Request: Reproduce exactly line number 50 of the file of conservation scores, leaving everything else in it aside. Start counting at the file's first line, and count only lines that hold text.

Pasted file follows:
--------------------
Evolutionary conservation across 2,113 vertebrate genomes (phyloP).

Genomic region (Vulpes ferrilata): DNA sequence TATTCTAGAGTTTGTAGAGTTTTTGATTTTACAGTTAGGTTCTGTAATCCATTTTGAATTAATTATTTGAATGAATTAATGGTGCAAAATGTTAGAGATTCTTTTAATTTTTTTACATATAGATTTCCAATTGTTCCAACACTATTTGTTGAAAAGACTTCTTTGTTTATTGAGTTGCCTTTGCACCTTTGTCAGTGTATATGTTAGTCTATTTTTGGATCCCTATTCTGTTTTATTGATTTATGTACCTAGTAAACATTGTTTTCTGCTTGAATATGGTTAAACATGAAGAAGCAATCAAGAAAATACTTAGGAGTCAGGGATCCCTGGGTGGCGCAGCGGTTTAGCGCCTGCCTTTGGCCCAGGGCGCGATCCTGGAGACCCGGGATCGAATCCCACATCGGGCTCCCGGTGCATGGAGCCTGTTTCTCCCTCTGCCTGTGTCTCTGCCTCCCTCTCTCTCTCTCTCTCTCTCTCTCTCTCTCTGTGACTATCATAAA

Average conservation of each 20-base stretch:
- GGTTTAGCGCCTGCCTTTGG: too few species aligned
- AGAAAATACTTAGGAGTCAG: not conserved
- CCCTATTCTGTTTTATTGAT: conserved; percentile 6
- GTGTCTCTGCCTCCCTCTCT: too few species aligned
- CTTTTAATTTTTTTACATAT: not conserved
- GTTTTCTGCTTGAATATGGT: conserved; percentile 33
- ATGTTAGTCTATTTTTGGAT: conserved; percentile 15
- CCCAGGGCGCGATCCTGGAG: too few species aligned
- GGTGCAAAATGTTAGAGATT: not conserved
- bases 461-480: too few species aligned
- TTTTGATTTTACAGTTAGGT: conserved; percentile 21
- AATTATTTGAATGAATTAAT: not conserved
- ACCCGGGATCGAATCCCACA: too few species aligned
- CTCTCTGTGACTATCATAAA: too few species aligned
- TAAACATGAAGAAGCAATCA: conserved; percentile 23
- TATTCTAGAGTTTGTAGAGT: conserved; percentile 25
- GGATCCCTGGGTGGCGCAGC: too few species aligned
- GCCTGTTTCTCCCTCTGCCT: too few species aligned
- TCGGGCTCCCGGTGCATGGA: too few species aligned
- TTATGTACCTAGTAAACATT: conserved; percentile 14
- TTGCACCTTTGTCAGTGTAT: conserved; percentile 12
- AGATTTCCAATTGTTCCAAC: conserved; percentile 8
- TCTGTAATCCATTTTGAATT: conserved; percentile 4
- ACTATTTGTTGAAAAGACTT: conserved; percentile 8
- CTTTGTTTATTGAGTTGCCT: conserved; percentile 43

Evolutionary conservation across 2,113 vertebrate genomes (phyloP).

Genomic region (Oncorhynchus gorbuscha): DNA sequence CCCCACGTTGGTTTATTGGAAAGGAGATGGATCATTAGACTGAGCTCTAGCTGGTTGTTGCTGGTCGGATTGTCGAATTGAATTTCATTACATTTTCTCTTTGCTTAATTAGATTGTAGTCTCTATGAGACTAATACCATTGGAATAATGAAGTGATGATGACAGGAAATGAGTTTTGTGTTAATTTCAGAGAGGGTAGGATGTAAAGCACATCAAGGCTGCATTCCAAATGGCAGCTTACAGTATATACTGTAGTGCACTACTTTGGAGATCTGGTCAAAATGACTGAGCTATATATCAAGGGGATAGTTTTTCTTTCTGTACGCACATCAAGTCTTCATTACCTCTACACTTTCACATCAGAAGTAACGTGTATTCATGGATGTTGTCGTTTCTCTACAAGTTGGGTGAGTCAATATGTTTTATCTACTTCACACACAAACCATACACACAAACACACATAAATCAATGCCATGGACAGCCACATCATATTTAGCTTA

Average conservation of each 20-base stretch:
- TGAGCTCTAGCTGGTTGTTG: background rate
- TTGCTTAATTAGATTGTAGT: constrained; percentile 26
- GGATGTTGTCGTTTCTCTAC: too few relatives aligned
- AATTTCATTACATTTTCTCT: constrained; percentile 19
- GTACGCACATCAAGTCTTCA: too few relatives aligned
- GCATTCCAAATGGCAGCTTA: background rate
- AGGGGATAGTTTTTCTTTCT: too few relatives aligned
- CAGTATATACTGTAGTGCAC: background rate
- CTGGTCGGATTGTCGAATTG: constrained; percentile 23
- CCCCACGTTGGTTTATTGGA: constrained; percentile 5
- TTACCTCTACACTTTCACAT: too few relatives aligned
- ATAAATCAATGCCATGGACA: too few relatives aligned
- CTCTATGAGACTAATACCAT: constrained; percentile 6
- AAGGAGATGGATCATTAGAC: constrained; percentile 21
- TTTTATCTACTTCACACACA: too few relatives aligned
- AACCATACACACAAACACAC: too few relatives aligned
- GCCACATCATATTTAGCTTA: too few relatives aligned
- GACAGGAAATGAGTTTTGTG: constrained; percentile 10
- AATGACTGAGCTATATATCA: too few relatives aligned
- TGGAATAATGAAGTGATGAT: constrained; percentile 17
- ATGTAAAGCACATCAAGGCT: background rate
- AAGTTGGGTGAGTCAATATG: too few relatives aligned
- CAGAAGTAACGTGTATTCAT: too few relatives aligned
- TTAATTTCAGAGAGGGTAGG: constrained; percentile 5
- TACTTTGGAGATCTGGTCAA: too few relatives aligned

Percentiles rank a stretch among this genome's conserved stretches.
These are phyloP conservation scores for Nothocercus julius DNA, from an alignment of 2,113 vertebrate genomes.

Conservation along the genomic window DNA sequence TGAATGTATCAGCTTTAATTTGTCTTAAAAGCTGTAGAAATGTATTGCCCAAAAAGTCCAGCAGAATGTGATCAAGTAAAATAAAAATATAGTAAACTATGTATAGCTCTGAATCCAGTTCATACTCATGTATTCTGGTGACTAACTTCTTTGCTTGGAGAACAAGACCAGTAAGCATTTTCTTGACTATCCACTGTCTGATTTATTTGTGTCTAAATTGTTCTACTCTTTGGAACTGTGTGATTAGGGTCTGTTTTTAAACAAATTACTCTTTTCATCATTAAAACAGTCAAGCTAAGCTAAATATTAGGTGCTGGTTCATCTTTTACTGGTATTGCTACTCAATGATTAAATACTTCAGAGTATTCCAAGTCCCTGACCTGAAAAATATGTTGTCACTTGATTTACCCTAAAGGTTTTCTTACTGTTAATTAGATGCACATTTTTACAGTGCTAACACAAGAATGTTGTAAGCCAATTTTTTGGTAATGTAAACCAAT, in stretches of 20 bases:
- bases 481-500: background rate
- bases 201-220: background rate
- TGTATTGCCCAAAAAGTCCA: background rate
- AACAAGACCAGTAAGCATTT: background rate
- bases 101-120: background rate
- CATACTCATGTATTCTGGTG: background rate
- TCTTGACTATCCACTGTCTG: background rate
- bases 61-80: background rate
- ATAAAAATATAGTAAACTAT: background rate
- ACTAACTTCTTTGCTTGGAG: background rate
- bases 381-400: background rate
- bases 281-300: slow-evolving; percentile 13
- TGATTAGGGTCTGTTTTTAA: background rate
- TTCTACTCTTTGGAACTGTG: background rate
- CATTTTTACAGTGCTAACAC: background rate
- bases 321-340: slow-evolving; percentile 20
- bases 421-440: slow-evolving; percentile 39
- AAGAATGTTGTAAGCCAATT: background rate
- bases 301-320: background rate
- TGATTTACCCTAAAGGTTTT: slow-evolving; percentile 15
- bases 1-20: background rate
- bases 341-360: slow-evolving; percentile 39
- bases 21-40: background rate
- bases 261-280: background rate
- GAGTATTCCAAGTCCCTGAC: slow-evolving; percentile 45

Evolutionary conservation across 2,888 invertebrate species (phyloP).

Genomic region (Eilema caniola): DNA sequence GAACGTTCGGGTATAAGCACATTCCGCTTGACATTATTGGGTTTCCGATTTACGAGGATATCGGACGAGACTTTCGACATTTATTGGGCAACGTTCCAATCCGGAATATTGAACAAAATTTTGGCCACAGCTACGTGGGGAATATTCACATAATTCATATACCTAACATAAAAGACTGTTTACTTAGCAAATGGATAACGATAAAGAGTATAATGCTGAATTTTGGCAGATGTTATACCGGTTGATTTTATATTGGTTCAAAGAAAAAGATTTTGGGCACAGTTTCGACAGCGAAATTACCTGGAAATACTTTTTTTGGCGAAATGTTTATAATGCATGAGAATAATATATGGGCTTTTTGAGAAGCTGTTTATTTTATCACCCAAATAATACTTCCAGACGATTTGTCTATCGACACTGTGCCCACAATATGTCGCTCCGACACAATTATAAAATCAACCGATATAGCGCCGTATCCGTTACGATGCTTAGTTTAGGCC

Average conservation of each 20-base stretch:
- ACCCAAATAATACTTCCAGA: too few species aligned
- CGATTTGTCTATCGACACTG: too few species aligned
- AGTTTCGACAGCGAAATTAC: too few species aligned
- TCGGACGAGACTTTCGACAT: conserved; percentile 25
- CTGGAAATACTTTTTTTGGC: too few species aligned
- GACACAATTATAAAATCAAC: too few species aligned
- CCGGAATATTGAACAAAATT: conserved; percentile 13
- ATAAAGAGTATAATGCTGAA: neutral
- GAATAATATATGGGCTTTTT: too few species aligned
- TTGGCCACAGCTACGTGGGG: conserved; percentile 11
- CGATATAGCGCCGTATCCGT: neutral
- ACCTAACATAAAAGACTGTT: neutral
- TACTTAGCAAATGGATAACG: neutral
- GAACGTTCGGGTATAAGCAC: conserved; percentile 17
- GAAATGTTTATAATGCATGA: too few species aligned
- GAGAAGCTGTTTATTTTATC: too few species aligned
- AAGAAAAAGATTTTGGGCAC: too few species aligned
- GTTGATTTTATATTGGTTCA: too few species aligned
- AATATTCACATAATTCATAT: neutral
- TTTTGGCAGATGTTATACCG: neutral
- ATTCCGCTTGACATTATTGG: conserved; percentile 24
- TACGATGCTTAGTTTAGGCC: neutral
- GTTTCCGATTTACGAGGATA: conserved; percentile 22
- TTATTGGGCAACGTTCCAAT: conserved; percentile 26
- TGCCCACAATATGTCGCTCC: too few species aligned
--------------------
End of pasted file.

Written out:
- AATGACTGAGCTATATATCA: too few relatives aligned